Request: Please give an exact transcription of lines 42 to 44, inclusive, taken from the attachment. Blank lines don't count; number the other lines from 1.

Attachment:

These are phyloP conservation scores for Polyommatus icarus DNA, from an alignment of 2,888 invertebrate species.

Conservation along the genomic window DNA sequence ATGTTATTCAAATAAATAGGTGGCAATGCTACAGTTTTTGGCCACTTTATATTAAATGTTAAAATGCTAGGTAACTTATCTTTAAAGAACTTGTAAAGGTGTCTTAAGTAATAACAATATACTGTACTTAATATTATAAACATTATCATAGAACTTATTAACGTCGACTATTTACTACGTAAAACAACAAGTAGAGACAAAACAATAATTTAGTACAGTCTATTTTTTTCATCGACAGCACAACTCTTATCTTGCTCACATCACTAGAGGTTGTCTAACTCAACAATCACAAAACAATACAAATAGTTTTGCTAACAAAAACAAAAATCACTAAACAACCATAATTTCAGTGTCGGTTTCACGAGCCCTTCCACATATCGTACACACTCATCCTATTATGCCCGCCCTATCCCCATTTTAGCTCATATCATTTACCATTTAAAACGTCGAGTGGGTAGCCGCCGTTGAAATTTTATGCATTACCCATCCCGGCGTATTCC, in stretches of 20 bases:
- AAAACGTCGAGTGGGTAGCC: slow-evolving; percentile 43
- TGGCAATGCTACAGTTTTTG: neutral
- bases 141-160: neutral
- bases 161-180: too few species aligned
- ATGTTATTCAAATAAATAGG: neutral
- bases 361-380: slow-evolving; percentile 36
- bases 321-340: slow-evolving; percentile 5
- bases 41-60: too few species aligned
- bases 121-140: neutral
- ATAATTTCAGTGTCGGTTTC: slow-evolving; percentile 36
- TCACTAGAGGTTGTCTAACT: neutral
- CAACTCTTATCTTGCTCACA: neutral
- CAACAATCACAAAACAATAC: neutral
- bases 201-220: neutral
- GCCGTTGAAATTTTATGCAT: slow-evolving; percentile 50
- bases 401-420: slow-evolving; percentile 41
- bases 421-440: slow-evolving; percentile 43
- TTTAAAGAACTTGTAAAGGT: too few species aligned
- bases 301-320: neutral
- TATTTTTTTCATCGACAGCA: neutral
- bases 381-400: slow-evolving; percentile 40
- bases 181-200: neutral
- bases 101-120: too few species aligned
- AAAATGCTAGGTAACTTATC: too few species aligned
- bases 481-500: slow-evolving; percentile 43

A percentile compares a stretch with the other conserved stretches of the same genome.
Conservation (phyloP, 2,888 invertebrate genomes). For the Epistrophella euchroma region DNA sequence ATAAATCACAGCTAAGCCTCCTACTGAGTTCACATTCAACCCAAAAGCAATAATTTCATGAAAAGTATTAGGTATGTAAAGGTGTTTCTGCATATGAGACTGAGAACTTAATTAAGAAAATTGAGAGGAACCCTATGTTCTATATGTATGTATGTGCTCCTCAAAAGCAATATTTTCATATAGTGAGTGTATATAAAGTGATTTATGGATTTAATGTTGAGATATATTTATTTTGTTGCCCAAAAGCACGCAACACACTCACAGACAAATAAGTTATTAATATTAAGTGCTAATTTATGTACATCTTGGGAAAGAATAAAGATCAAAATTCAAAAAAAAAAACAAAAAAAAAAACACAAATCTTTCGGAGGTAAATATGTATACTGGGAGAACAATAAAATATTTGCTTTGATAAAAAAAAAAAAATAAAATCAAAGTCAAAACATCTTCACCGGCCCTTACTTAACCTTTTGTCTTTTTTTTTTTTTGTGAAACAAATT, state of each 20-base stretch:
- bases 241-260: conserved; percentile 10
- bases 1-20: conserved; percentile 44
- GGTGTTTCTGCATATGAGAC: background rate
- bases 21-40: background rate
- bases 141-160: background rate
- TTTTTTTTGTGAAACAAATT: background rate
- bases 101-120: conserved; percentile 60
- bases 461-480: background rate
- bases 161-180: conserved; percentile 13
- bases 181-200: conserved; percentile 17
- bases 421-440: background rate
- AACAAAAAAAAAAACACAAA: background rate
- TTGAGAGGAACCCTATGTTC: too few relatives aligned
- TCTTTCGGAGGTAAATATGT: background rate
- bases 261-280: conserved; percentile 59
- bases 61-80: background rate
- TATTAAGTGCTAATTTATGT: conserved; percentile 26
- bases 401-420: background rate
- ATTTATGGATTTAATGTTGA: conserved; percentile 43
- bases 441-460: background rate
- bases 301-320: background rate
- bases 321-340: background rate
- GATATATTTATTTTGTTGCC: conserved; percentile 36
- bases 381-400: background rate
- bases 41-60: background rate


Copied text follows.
- TTGAGAGGAACCCTATGTTC: too few relatives aligned
- TCTTTCGGAGGTAAATATGT: background rate
- bases 261-280: conserved; percentile 59